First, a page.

Punjab’s Groundwater Crisis: Urgent Shift to Sustainable Paddy Varieties Needed

by Parminder Singh Sodhi

The extensive cultivation of the water-intensive paddy variety PUSA 44 in Punjab has led to a significant depletion of the region’s groundwater resources, prompting urgent calls from agricultural experts for farmers to switch to more sustainable practices. The crisis has escalated to a point where immediate action is required to prevent further environmental damage.

Dr. Satbir Singh Gosal, Vice-Chancellor of Punjab Agricultural University (PAU), is leading the charge by encouraging the adoption of PAU-developed paddy varieties. These alternatives, known for their high yield, low water requirements, and early maturation, have shown promising results in local fields. “Adopt and use these early maturing PR varieties for a sustainable agricultural future in Punjab,” Dr. Gosal urged.

The situation has grown so dire that the state government has banned the sowing of PUSA 44 this season, recognizing the variety’s heavy contribution to the groundwater issue. Dr. Rajinder Singh, Associate Director (Seeds) at PAU, noted that a significant shift is already underway, with 70 percent of Punjab’s paddy area now cultivating the recommended PR varieties in 2023. “Our goal is to further increase this percentage by discontinuing the use of PUSA 44 entirely,” he explained.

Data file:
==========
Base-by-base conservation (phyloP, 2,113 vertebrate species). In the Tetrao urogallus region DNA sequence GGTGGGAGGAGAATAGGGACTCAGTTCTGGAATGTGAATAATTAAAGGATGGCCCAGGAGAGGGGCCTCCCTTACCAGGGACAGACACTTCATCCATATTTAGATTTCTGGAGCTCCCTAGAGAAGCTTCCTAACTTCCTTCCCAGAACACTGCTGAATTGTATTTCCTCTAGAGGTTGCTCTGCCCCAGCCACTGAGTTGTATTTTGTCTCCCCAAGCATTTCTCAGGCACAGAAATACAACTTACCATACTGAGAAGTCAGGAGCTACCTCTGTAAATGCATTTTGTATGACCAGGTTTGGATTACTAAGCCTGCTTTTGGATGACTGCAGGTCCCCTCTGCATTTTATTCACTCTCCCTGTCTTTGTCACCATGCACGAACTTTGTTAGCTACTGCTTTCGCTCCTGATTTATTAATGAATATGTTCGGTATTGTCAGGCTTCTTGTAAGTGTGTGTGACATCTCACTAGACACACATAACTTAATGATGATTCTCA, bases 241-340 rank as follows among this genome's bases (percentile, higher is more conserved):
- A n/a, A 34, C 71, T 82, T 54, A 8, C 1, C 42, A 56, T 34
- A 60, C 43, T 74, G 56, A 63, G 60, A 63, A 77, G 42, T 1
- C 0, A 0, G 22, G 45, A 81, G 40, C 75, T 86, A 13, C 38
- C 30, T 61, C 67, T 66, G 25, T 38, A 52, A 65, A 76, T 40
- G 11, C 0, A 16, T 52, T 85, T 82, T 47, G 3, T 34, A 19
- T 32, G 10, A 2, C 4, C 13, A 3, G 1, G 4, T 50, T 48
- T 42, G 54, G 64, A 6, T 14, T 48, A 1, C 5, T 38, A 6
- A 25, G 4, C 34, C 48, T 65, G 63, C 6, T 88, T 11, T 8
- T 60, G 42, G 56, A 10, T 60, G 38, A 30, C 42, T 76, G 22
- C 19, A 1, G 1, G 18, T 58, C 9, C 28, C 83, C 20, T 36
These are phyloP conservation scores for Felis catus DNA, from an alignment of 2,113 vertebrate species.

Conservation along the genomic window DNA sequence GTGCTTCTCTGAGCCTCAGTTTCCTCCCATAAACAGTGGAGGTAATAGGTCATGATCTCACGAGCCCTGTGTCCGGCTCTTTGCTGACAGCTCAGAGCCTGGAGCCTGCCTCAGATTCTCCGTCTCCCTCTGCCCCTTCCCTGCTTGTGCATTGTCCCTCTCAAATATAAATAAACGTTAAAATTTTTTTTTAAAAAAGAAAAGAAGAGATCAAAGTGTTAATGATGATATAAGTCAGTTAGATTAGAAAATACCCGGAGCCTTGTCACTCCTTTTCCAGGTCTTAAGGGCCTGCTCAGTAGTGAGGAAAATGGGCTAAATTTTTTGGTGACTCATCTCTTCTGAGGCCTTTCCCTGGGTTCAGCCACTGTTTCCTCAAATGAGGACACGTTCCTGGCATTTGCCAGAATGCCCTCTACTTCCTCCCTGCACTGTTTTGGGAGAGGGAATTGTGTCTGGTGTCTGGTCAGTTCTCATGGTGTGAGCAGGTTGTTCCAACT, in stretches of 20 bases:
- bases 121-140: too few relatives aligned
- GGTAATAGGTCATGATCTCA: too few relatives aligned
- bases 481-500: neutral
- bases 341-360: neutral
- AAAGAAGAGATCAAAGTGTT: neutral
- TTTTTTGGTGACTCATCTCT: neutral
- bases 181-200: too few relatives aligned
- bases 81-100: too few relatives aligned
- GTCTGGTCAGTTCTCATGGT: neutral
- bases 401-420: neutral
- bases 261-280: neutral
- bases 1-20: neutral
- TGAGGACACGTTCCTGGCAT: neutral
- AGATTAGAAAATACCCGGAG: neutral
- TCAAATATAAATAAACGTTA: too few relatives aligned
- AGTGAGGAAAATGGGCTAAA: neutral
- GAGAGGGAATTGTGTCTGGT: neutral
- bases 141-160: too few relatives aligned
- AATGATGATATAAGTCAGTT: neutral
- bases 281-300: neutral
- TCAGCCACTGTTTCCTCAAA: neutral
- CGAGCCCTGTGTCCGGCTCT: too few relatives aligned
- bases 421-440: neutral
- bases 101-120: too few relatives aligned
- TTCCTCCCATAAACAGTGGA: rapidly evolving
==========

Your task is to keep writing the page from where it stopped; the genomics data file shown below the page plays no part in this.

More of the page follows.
In support of this transition, PAU has made certified paddy seeds readily available to farmers. “All our seed sale centers across Punjab will remain open seven days a week from 9 am to 5 pm to accommodate the farmers’ schedules,” the Vice-Chancellor announced, ensuring that the seeds are accessible to all.

This move towards sustainable farming practices is seen as essential for the future of Punjab’s agriculture and its ecological well-being. The state’s authorities and agricultural leaders continue to push for change, emphasizing the need for responsible water management and the cultivation of environmentally friendly crop varieties. With the government and academic institutions taking a proactive stance, there is hope that Punjab can reverse the current trend and preserve its precious water resources for future generations.

The opinions expressed in this article are those of the author. They do not purport to reflect the opinions or views of Khalsa Vox or its members.

Parminder Singh Sodhi

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